Dental Hypotheses

ORIGINAL RESEARCH
Year
: 2018  |  Volume : 9  |  Issue : 1  |  Page : 3--10

Is the Etiology Behind Palatal Unilateral and Palatal Bilateral Maxillary Canine Ectopia Different?


Zahra Shirazi, Inger Kjær 
 Institute of Odontology, Faculty of Health Sciences, University of Copenhagen, Denmark

Correspondence Address:
Inger Kjær
Institute of Odontology, Faculty of Health Sciences, University of Copenhagen, 20 Nørre Allé DK-2200 Copenhagen N
Denmark

Abstract

Introduction: The purpose of this study is to elucidate whether dentitions and craniofacial profiles are different in unilateral and bilateral maxillary canine ectopia. Materials and Methods: Radiographic materials from 75 patients with non-syndromic palatally displaced maxillary canines were studied. Bilateral ectopia occurred in 37 patients and unilateral ectopia in 38 patients. Orthopantomograms were analyzed for dental deviation including taurodontic morphology, abnormal crown morphology, invaginations of the incisors and short root lengths. Skeletal morphology was studied cephalometrically according to Björk. Statistic analysis were included. Results: Significant more females than males had palatally ectopic maxillary canines. Gender differences were not observed between the uni- and bilateral ectopia groups. Orthopantomograms: the occurrence of taurodontia was significantly higher in the bilateral group while invaginations were significantly higher in the unilateral group. Patients with palatally displaced maxillary canines had an increased occurrence of agenesis. Profile radiographs: in the unilateral group significantly retroclined maxillary incisors in females and males and a significantly posterior inclined maxilla in females occurred. In the bilateral group a significantly reduced slope of the maxillary incisors was demonstrated. Compared to the individuals without palatally displaced maxillary canines, the maxillary incisors were significantly retroclined in both groups. Conclusion: The present paper indicates a difference in the dentition and craniofacial profile in palatal unilateral and palatal bilateral maxillary canine ectopia. It is presumed that the unilaterally displaced canines have a dental origin while the bilateral cases have a skeletal origin. If this is so, the diagnosis of the dental morphology (invagination and taurodontia) might help to distinguish between cases with dental etiology and cases with skeletal etiology. This distinguish may improve orthodontic treatment.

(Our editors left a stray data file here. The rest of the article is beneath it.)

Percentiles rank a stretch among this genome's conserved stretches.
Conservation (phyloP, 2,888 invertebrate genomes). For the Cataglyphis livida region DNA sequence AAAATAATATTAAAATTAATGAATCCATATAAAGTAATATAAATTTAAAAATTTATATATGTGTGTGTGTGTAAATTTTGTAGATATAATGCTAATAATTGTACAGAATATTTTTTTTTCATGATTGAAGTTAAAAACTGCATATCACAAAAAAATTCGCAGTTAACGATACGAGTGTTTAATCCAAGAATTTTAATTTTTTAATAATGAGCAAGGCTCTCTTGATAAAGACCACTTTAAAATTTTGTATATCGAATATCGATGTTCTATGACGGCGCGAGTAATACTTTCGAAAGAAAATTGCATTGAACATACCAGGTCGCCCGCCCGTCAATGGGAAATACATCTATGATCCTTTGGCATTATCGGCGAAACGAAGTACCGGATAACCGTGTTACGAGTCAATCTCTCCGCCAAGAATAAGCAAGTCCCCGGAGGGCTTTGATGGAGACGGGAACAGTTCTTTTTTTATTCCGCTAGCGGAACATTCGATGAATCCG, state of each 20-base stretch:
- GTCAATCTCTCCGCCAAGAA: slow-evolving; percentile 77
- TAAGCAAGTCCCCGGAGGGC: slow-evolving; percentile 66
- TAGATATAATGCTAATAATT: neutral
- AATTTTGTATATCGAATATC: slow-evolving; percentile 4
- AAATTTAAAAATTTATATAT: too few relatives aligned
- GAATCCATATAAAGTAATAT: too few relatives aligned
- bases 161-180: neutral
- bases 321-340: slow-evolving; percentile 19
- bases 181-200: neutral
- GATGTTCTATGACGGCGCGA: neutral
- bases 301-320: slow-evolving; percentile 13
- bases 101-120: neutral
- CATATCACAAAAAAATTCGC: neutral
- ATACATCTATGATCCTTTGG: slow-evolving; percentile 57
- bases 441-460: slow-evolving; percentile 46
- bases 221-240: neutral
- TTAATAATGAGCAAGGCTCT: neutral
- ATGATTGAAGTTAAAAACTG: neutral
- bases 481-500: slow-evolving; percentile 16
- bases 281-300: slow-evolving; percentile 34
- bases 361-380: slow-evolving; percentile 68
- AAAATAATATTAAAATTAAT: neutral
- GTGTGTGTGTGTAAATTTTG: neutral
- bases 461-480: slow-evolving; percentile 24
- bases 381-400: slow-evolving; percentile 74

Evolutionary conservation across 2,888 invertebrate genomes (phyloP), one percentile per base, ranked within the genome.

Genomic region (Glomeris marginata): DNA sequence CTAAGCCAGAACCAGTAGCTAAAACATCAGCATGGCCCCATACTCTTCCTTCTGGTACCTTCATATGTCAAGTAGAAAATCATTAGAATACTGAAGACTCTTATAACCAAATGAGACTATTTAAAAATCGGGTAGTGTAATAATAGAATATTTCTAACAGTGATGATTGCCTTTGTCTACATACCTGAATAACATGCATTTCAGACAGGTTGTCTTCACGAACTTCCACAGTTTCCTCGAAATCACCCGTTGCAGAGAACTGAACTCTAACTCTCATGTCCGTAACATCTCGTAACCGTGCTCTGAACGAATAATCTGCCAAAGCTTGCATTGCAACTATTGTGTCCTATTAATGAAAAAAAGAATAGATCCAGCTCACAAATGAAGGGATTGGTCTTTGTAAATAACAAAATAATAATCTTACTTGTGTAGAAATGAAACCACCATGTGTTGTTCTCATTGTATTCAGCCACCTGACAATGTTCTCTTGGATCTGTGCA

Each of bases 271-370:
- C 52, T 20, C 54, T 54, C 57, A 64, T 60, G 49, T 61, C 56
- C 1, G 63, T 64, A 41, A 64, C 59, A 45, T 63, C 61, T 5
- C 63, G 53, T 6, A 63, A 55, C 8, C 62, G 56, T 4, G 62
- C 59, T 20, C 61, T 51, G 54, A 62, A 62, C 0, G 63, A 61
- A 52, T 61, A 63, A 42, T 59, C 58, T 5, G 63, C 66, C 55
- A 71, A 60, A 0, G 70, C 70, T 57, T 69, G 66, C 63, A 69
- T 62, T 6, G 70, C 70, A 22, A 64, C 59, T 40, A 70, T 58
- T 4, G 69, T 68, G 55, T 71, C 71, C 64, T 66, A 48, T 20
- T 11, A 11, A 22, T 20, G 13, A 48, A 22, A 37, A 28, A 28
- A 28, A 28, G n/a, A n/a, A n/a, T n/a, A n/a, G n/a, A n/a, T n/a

How to cite this article:
Shirazi Z, Kjær I. Is the Etiology Behind Palatal Unilateral and Palatal Bilateral Maxillary Canine Ectopia Different?.Dent Hypotheses 2018;9:3-10


How to cite this URL:
Shirazi Z, Kjær I. Is the Etiology Behind Palatal Unilateral and Palatal Bilateral Maxillary Canine Ectopia Different?. Dent Hypotheses [serial online] 2018 [cited 2018 Dec 12 ];9:3-10
Available from: http://www.dentalhypotheses.com/text.asp?2018/9/1/3/230702


Full Text



 Introduction



The etiology behind maxillary canine ectopia is still debated. Several studies have focused on differences between labially displaced maxillary canines and palatally displaced canines.[1],[2],[3],[4] It has been concluded that the labially displaced canines occur in normally developed dentitions, and it has been proposed that the etiology behind this dental deviations is lack of space in the dental arch.

The palatally displaced canines have received much interest in the literature specially focusing on treatment problems.[5],[6],[7],[8],[9],[10],[11] The dentition in cases with palatally displaced canines has been described with deviation such as invaginations, taurodontia, agenesis and root deviation.[12],[13],[14],[15],[16] The precise etiology behind palatally displaced canines has not been proposed. Seemingly sufficient space in the dental arch occurs in these dentitions.[17],[18],[19],[20],[21],[22]

Skeletal cephalometric analyses of dentitions with palatally and labially displaced maxillary canines have concluded that the maxillary complex is significantly reduced in the sagittal dimension and apparently also reduced in the vertical and transversal dimensions.[19] Others studies found that patients with palatally displaced canines had hypodivergent mandible.[14],[17] In the reported literature, distinction was seldom made between unilateral and bilateral cases with palatally displaced canines.[14] This aspect is of interest because different parts of the maxillary complex have different origins from the neural crest. The teeth on the right maxillary half originate from the right neural crest, while teeth on the left maxillary half originate from the left neural crest. From a developmental point of view, studies on the neural crest fields in the palate have demonstrated three bilateral fields − these are as well in the right maxillary half as in the left maxillary half the naso-palatine field (anterior) the maxillary field (medial) and the palatal field (posterior)[23],[24],[25],[26],[27] [Figure 1].{Figure 1}